Melissa Wong, Ph.D.

Melissa Wong
Associate Professor
Department Vice Chair
Cell, Developmental & Cancer Biology

Graduate Program Memberships:

Professional Memberships:

American Association for Cancer Research
International Society for Stem Cell Research
American Gastroenterological Association


1987 - University of Colorado, Boulder, CO
1994 - Bowman Gray School of Medicine/Wake Forest University, Winston-Salem, NC


1995-1998 - Post-doctoral fellow, Washington University School of Medicine
1998-2001 - Instructor, Washington University School of Medicine
2001-2008 - Assistant Professor, OHSU
2008-present - Associate Professor, OHSU
2013-present - Vice Chair, Cell & Developmental Biology

Wong Lab

Sophia Bornstein
Sophia Bornstein, M.D., Ph.D.

Assistant Professor

Education: B.S., Notre Dame de Namur University, Biochemistry, Belmont, CA. M.D., Ph.D., School of Medicine and Cell & Developmental Biology, OHSU, Portland, OR.

Scientific Interests: My research focuses on the role of genomic alterations and the tumor microenvironment in head and neck squamous cell carcinoma (HNSCC). In graduate school, I characterized a Smad4 knockout spontaneous mouse model of HNSCC, which highlighted the importance of genomic instability and inflammation in tumorigenesis. As a resident, I developed an HNSCC research group including establishment of a cell line bank, in vitro assays evaluating inhibitors of invasion, tissue arrays, high-throughput immunostaining protocols, and bioinformatics mining using the cancer genome atlas (TCGA) in collaboration with Missy Wong and Shannon McWeeney. I've collaborated with our new microenvironment microarray core under Joe Gray, using HNSCC cell lines to investigate which proteins are important for survival after radiation. In collaboration with Dan Clayburgh and other colleagues in Otolaryngology, along with Lisa Coussens and Missy Wong, we will start HNSCC Translational Tumor Board meetings in early 2016. I am now focused on clinical translational research, particularly pilot and phase I/II trials. I am working on early phase investigator initiated trials to evaluate B-cell inhibition in HNSCC based on the seminal work of Lisa Coussens. I wrote a pilot salivary biomarker study to detect HNSCC recurrence at the ECCO-AACR-EORTC-ESMO Workshop in Clinical Cancer Research in 2014, which I plan to open soon. Clinically, I've started a Radiation Medicine Palliative Care Clinic to improve the care of patients with complex needs. Lastly, I direct and teach our Radiation Medicine Radiobiology course. I recently started as an Assistant Professor within Radiation Medicine with shared lab space in the Cell, Developmental & Cancer Biology Department under the mentorship of Drs. Lisa Coussens, Missy Wong, and Charles Thomas.

Charlie Gast

Graduate Student

Education: B.A. Biochemistry/Molecular Biology at Lewis and Clark College, Research Assistant, Dr. Brian Wong's laboratory, Infectious Disease, OHSU M.D./Ph.D. program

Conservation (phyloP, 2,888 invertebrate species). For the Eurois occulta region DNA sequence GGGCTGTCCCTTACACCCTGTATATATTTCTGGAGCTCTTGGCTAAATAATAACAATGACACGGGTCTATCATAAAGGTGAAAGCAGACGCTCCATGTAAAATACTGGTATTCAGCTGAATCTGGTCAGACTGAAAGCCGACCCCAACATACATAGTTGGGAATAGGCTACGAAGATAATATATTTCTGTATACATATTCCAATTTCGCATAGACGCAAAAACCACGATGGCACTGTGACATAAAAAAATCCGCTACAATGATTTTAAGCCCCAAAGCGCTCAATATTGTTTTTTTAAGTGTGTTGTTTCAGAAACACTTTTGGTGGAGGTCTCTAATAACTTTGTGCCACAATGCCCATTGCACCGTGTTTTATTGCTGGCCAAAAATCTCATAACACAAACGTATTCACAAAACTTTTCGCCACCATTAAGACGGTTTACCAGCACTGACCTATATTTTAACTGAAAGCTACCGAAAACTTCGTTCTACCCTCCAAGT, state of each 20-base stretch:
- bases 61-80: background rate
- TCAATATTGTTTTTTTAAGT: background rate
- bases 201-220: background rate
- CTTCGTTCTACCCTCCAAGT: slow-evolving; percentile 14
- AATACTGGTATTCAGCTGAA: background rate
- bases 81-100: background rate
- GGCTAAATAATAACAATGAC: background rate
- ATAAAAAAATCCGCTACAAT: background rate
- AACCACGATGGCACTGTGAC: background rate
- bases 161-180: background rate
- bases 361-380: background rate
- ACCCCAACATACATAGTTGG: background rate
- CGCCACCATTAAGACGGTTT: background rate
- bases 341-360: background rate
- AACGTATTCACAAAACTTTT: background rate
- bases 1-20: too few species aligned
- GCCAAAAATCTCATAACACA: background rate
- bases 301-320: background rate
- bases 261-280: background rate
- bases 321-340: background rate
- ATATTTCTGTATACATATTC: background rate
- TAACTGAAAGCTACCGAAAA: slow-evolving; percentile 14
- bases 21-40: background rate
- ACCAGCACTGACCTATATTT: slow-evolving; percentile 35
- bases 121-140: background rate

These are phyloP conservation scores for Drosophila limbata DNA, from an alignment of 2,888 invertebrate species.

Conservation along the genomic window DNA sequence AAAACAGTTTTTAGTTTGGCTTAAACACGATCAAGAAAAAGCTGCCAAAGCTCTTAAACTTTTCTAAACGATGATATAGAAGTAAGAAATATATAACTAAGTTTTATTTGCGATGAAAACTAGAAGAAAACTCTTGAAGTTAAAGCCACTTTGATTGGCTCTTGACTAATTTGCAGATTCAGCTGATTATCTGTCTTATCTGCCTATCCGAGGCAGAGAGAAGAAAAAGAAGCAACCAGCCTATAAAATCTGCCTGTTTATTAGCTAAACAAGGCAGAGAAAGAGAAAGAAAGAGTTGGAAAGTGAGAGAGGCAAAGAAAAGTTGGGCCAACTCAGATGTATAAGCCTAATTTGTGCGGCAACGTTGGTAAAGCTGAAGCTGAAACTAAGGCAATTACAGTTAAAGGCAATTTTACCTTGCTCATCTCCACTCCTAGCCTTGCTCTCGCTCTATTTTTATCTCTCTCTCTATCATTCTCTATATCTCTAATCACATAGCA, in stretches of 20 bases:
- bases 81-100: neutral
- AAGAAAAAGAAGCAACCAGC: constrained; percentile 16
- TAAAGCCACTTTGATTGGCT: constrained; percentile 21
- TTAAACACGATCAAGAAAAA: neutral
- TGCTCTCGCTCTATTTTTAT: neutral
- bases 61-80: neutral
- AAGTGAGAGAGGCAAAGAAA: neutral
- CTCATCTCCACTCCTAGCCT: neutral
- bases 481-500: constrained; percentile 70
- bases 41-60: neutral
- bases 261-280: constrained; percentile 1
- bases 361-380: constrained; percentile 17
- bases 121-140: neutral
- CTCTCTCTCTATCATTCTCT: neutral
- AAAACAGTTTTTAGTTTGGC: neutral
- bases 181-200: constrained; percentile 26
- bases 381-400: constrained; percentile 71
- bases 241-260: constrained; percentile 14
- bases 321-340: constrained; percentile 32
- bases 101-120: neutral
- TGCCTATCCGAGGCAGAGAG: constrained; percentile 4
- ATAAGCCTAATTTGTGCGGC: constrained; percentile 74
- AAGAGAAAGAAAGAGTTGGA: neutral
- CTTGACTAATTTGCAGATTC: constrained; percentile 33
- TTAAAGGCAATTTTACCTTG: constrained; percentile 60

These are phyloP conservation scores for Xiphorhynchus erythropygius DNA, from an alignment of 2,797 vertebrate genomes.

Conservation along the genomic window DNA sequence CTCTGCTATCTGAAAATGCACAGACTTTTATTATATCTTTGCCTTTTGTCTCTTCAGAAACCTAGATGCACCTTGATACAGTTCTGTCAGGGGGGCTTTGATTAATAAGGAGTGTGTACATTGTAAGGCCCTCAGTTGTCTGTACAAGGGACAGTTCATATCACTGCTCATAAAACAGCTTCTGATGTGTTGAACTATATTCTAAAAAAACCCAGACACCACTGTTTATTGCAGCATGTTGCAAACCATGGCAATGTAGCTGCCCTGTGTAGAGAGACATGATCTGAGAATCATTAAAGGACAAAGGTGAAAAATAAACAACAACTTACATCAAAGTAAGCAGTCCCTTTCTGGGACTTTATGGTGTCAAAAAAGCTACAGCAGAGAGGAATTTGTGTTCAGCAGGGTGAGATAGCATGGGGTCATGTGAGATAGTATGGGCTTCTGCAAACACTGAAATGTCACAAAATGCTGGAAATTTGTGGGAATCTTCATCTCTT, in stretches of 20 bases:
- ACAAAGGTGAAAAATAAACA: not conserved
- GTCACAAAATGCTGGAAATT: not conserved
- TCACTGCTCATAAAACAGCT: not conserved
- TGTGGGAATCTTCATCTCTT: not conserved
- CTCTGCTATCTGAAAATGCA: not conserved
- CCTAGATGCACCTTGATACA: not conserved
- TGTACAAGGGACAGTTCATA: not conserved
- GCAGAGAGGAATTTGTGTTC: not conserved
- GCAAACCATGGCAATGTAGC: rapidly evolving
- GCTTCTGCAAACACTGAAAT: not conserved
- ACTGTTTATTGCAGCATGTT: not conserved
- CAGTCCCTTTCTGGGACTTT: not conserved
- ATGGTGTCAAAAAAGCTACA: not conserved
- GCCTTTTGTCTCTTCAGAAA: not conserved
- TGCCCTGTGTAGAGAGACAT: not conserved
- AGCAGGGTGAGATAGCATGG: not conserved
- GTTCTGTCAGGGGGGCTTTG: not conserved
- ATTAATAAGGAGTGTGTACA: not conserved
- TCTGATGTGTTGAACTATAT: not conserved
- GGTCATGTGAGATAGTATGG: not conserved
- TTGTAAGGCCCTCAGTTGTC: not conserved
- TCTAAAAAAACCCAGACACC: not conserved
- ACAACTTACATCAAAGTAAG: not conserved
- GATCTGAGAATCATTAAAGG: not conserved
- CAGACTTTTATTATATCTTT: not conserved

Scientific Interests: The role macrophages play in promoting the progression of cancer. Specifically, investigating phenotypic alterations in cancer that are a result of hybrid cells forming via fusion between cancer cells and macrophages. Also, testing specific immunotherapies that target macrophage function to treat metastatic disease.

Lara Riegler


Education: I am a Pediatric Hematology, Oncology, Bone Marrow Transplant Fellow at Oregon Health & Science University. I attended medical school at the University of Colorado Health Sciences Center, and completed my residency in Pediatrics at the University of Utah/Primary Children’s Medical Center. My original degree was in engineering, and I spent several years working in the field of biomedical research prior to attending medical school.

Scientific Interests: For my current fellowship scholarly activity, I am working in the lab of Melissa Wong, Ph.D. My research is focused on examination of a novel mechanism underlying acquisition of aggressive disease in cancer cells with the hope that new insights are revealed that will inform prognosis and treatment of advanced stage cancer. I am investigating cell fusion between macrophages and tumor cells as a non-mutational mechanism of tumor heterogeneity and aggressive disease in human cancers. In addition to my basic science research, I am enrolled in Oregon Health & Science University’s Human Investigations Program. The program’s two year curriculum includes clinical research analysis and design as well as biostatistics and grant writing.

Nicholas Smith


Education: B.S. Chemistry, State University of New York College of Environmental Science and Forestry (SUNY-ESF), Syracuse, NY. Ph.D. Biochemistry, University of Oregon, Institute of Molecular Biology, Dr. Ken Prehoda’s lab, Eugene, OR. Postdoctoral Fellow, OHSU, Wong lab.

Scientific Interests: I am interested in understanding mechanisms of stem cell regulation during homeostasis and in diseases such as cancer.  My current research focuses on understanding the molecular function of a cancer stem cell marker and cell adhesion molecule, CD166, in regulating homeostatic signaling within the intestinal stem cell niche.  In my free time, I enjoy spending time with my wife and three kids, trips to the Oregon coast, fishing, snowboarding, playing golf and brewing beer.

John Swain

Senior Research Assistant

Education: Education: B.S. Biology, University of Southern California.

Interests: Cooking and going on road trips.

Luai Zarour

Surgery Resident